Do you have faith or belief?
by N. Graham Standish
Faith is like a knife: use it sparingly and it becomes little more than a dull
trinket kept in a drawer, or a ceremonial trophy to be hung on a wall. But when it is sharpened and used in everyday life, it can cut through veils to reveal with clarity God’s presence and will.
I carry a tiny knife with me everywhere I go. It’s a little Swiss Army knife with a blade, a file that can act as a screwdriver, small scissors, tweezers, and a tooth pick. I picked up the habit from my father who wisely said that you never know when you might need a knife. Knives are used in everyday life to do everything from preparing food, to pruning plants, to scraping goo off a table, to opening boxes, to whittling art out of wood, to defending ourselves. Like a knife, faith can be used in everyday life, too, but how often do we really use it?
We talk about faith a lot in the church. I talk about faith a lot in my sermons and writings. But what is it, really? Many people think it’s merely belief in God, but that’s really just a dull understanding of faith. It assumes that God sits around lamenting, “Man! I just wish people would believe I exist!” Faith is much more than mere theological belief in God’s existence. Real faith is trust. It is surrender. It’s like one of the commercials where a person falls into a pool while drinking tea, a Nestea plunge into God’s care.
For those who haven’t seen one of the commercials, here’s an old one:
Many people claim to have faith, but all they have is mere belief. They believe in God. They have a rudimentary knowledge of God that includes words like “omnipotent,” “omnipresent,” and “omniscient.” They periodically pray to God when they have a need, even if they question whether God is paying much attention. But that’s not faith.
Real faith is a deeply emerging awareness of God’s loving presence everywhere, a profound sense of God’s involvement in the world, and an ever-tightening embrace of God in each moment. This kind of faith doesn’t happen automatically. It blossoms because we cultivate it.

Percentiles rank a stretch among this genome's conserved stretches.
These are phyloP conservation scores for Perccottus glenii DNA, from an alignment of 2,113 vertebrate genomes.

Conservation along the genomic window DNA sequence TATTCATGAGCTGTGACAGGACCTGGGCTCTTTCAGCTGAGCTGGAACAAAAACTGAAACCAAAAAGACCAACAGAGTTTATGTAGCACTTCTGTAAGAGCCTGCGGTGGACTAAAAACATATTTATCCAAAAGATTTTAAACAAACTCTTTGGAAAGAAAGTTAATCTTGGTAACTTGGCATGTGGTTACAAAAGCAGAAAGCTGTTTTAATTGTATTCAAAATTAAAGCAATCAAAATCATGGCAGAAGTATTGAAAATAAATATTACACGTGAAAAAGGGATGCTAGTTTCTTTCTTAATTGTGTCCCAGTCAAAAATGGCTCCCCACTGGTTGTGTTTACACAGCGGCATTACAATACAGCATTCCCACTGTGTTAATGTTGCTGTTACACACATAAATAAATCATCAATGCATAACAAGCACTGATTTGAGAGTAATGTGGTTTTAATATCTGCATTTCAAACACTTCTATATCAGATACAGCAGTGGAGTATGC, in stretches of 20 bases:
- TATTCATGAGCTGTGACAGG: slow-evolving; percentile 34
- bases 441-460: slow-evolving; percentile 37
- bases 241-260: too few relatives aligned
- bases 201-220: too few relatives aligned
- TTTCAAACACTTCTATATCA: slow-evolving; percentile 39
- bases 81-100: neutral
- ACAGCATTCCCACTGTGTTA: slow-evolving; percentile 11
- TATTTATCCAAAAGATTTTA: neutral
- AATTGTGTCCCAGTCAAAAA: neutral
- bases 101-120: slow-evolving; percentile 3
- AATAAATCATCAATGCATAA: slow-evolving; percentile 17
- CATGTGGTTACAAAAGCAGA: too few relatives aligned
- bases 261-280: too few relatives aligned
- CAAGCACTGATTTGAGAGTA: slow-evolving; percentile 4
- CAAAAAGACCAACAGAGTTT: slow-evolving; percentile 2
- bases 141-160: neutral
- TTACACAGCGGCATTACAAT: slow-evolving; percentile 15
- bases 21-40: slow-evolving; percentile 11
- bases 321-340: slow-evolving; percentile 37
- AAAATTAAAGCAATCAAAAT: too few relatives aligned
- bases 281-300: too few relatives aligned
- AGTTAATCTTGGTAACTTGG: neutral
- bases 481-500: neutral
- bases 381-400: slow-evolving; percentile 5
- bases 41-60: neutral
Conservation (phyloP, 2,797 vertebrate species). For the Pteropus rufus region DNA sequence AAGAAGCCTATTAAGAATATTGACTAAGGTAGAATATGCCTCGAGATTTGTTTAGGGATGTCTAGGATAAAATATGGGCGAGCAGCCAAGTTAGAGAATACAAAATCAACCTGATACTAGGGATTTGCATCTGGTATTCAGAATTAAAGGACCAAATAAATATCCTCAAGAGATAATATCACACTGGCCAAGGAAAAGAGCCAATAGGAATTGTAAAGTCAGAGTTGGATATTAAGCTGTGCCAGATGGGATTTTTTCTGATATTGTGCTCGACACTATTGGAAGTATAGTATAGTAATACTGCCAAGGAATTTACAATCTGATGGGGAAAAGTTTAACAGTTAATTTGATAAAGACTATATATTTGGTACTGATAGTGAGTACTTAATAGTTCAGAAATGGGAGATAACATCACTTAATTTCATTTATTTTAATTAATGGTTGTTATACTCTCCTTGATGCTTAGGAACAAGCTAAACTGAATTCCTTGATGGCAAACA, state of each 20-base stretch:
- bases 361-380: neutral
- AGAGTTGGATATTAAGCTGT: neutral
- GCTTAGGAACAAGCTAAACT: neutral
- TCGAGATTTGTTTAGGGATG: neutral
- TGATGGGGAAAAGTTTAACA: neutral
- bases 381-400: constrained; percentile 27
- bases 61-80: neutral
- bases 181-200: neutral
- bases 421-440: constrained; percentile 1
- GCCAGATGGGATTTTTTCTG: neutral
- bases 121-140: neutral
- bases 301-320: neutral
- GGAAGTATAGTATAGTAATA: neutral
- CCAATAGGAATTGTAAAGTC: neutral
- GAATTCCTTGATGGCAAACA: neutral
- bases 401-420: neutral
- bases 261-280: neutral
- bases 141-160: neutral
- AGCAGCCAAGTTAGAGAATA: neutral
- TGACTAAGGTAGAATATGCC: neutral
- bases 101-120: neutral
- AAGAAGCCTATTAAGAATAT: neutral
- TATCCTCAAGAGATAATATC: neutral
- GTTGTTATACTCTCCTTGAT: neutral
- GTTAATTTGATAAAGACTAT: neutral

Deep faith forms as we face the seemingly insurmountable struggles of life, and make the apparently irrational decision to surrender our lives to God instead of abandoning ourselves to hopelessness and cynicism. Deep faith forms as we accept a difficult past that won’t go away, face an uncertain future that may not go our way, and decide to let them go so that we can trust God in the NOW—in each moment. I don’t mean each church moment. Or every moment that seems to be a “religious” moment. I mean every moment of work, play, home, away.
Real faith also doesn’t mean trying to be deeply religious in each moment where we do the right moral thing, say the right theological thing, or speak in religious language. Faith is simpler and deeper than that. Faith is opening our hearts, minds, and souls to God in each moment so that we can increasingly allow a deep connection with God become a conduit of God’s grace and Spirit that flows through every moment. And as we do this, it begins to heal the past and brighten the future.
Unfortunately, for so many people in the world, faith is dull. It doesn’t get used much. They look for God periodically, but their unimaginative faith rarely takes the risk of really putting their confidence in God. Sure, if a crisis happens, people go to God in a burst of faith, but that’s the worst time to work on faith. It’s not that God doesn’t care about us during a crisis. It’s that our drawer-bound, dull, rusty faith is so blunt that it’s abandoned pretty quickly. We ask God to help us, but when nothing happens we quickly we resort to our own resources. And then we complain that if God was really so good, God wouldn’t have let us struggle. In other word, if God was really good, God would make us God and have faith in our judgment. A dull faith is a lifeless faith that prevents us from sensing God’s presence and activity all around us no matter how apparent God may be to a person of deep faith.
It’s like the person who recounts his time stranded in the desert, saying, “I finally decided to pray, and asked God to help me. But before God could answer I came across an oasis filled with friendly nomads.” The person with a sharp faith cuts through the veil of mirages to see with clarity God’s presence in the oasis, the nomads, and the moment. The person with the dull faith only sees a mirage.
The Rev. Graham Standish, Ph.D., M.S.W. (www.ngrahamstandish.org) is senior pastor of Calvin Presbyterian Church in Zelienople, Pennsylvania (www.calvinchurchzelie.org). He is the author of seven books on spirituality and church transformation, and is an adjunct faculty member of Pittsburgh Theological and Tyndale Seminaries. He also has a background as a spiritual director, and as an individual and family therapist.